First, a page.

20181112_231425.jpg
     
    Last edited: Jan 31, 2019
  2. Nov 13, 2018 at 7:31 AM
    #2
    Zac of all trades

    Zac of all trades FWP Fabrication Vendor

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    Nice work! I will be installing new bushings, spindles, and alignment tabs soon myself. Although i hope to not do it by myself.
     
    gunn_runner [OP] likes this.
  3. Nov 14, 2018 at 9:37 AM
    #3
    SeanBonham

    SeanBonham Well-Known Member

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    I am on the fence with either buying aftermarket LCAs or doing this bushing change on the OEM. My cam bolts are seized and need to be replaced. I think my alignment tabs are okay though. OP you have a link to the bushing kit you bought?
     
  4. Nov 14, 2018 at 2:31 PM
    #4
    gunn_runner

    gunn_runner [OP] www.gunnphotoservices.com

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  5. Nov 14, 2018 at 11:49 PM
    #5
    azzwethinkweiz

    azzwethinkweiz Well-Known Member

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    Great work man, saving this for when I get the gusto to finally do this. Bet it feels good to have it done.
     
    gunn_runner [OP] likes this.
  6. Nov 15, 2018 at 11:42 AM
    #6
    JohnnyRed

    JohnnyRed Well-Known Member

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    Nice dude! I just did the exact same thing 2 weeks ago. Except I didn't do my own Alignment.

    What size tires are those? That's a fair amount of space between the fender and tire.
     
  7. Nov 15, 2018 at 1:15 PM
    #7
    mbrogz3000

    mbrogz3000 Well-Known Member

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    Priority for me next March. Your method of using new Moog LCAs, and throwing away the Moog bushings is probably best. Are the Moog LCAs the of the same build quality as the OEM LCAs?

    Great write up for the weld-on alignment tabs btw. I assume the stock tabs were mangled by the alignment shop?
     
  8. Nov 15, 2018 at 2:55 PM
    #8
    gunn_runner

    gunn_runner [OP] www.gunnphotoservices.com

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    Thanks. They are 33's.
     
  9. Nov 15, 2018 at 2:57 PM
    #9
    gunn_runner

    gunn_runner [OP] www.gunnphotoservices.com

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    Upon inspection of material and welds, they look identical and just as strong. Reports from the field have said they last, and that's why I trusted putting Moog arms on my rig.
     
  10. Nov 15, 2018 at 4:45 PM
    #10
    JohnnyRed

    JohnnyRed Well-Known Member

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    I also taught myself how to weld for this. Your welds look a lot cleaner than mine. I used a cheap forney 125 flux core arc welder though. Good work!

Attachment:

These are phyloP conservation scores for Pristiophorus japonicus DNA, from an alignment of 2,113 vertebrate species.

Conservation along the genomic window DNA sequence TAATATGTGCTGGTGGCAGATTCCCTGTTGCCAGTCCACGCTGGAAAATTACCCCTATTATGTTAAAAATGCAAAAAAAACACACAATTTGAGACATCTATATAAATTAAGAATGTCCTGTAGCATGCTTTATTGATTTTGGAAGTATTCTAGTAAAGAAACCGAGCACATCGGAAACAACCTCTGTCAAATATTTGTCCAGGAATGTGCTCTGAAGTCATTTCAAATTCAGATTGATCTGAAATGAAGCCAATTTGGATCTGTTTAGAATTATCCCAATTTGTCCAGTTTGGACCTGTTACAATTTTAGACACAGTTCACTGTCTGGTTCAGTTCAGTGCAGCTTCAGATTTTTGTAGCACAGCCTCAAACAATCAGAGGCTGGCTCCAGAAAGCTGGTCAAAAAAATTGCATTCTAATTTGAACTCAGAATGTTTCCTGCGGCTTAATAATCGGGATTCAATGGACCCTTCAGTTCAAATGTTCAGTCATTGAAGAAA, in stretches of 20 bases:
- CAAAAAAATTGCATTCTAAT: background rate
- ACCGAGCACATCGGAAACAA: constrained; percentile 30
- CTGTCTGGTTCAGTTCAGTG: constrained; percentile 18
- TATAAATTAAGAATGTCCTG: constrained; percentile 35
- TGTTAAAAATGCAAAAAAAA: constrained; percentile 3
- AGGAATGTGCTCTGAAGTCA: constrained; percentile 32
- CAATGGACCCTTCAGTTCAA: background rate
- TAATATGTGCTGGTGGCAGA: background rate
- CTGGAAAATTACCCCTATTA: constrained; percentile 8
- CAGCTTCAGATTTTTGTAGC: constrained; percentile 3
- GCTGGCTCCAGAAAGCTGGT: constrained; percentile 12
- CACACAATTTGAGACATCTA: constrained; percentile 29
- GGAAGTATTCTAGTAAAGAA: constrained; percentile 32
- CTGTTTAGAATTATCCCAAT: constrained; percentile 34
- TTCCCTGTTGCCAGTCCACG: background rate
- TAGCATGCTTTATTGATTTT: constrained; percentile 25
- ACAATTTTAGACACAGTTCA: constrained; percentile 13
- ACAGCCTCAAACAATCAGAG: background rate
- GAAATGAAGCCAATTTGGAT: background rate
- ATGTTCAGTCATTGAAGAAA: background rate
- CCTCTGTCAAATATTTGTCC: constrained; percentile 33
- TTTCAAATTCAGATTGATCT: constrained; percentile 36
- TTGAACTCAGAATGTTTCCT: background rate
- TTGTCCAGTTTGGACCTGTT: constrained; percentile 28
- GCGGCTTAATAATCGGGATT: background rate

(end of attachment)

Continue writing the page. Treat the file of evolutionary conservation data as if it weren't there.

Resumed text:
lo2hi and gunn_runner [OP] like this.
  11. Nov 15, 2018 at 7:33 PM
    #11
    gunn_runner

    gunn_runner [OP] www.gunnphotoservices.com

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    Thanks man. I need a lot of practice, but I know they have penetration.
     
  12. Nov 16, 2018 at 6:43 AM
    #12
    DesertRatliff

    DesertRatliff Well-Known Member

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    Nice work!

    Are the TC cam tabs to reinforce a weak area or are there other benefits?
     
  13. Nov 16, 2018 at 8:45 AM
    #13
    gunn_runner

    gunn_runner [OP] www.gunnphotoservices.com

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    The stock cam tabs are stamped lite gauge steel and bend/flatten out under hard wheeling or when the stock alignment cams and bolts rust, thus making it hard for an alignment tech to get the truck into specs without accidentally (or purposefully) flattening them.
     
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  14. Dec 4, 2018 at 11:39 AM
    #14
    SeanBonham

    SeanBonham Well-Known Member

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  15. Jan 31, 2019 at 1:42 PM
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    Nateurboy

    Nateurboy Active Member

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    I have been searching for a step by step on this very issue, glad I found this thread. I am in the exact same situation with my 2008. It looks as if you haven't done a CMC to fit your 33's. Any rubbing issues? I'll be needing new tires after this project and am torn on 265's or 285's. Also, what setting did you use on the UCA's?
     
  16. Jan 31, 2019 at 2:01 PM
    #16
    gunn_runner

    gunn_runner [OP] www.gunnphotoservices.com

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    Yep, I did the cmc. Stock neutral settings on UCA, but I did adjust the uppers for camber.
     
  17. Jan 31, 2019 at 2:07 PM
    #17
    BassAckwards

    BassAckwards Well-Known Member

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    Is that a crack on your frame rail, or just the paint chipping off? nice write up
     
  18. Jan 31, 2019 at 3:34 PM
    #18
    gunn_runner

    gunn_runner [OP] www.gunnphotoservices.com

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    Good eye. Definitely looks ominous. It's the paint.
     
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  19. Jan 31, 2019 at 3:58 PM
    #19
    BassAckwards

    BassAckwards Well-Known Member

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    Glad its just the paint!
     
  20. May 25, 2020 at 10:08 PM
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    rhetto

    rhetto Well-Known Member

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    I'm sure I'm missing something, but why do you need to remove the balljoint adapter for this? I have Moogs currently, but am also doing the Cam Tab gusset install this week and am going to replace the bushings while I have the LCA out. I can't figure out why that knuckle would need to be removed, though?

    Sorry to bump an old thread!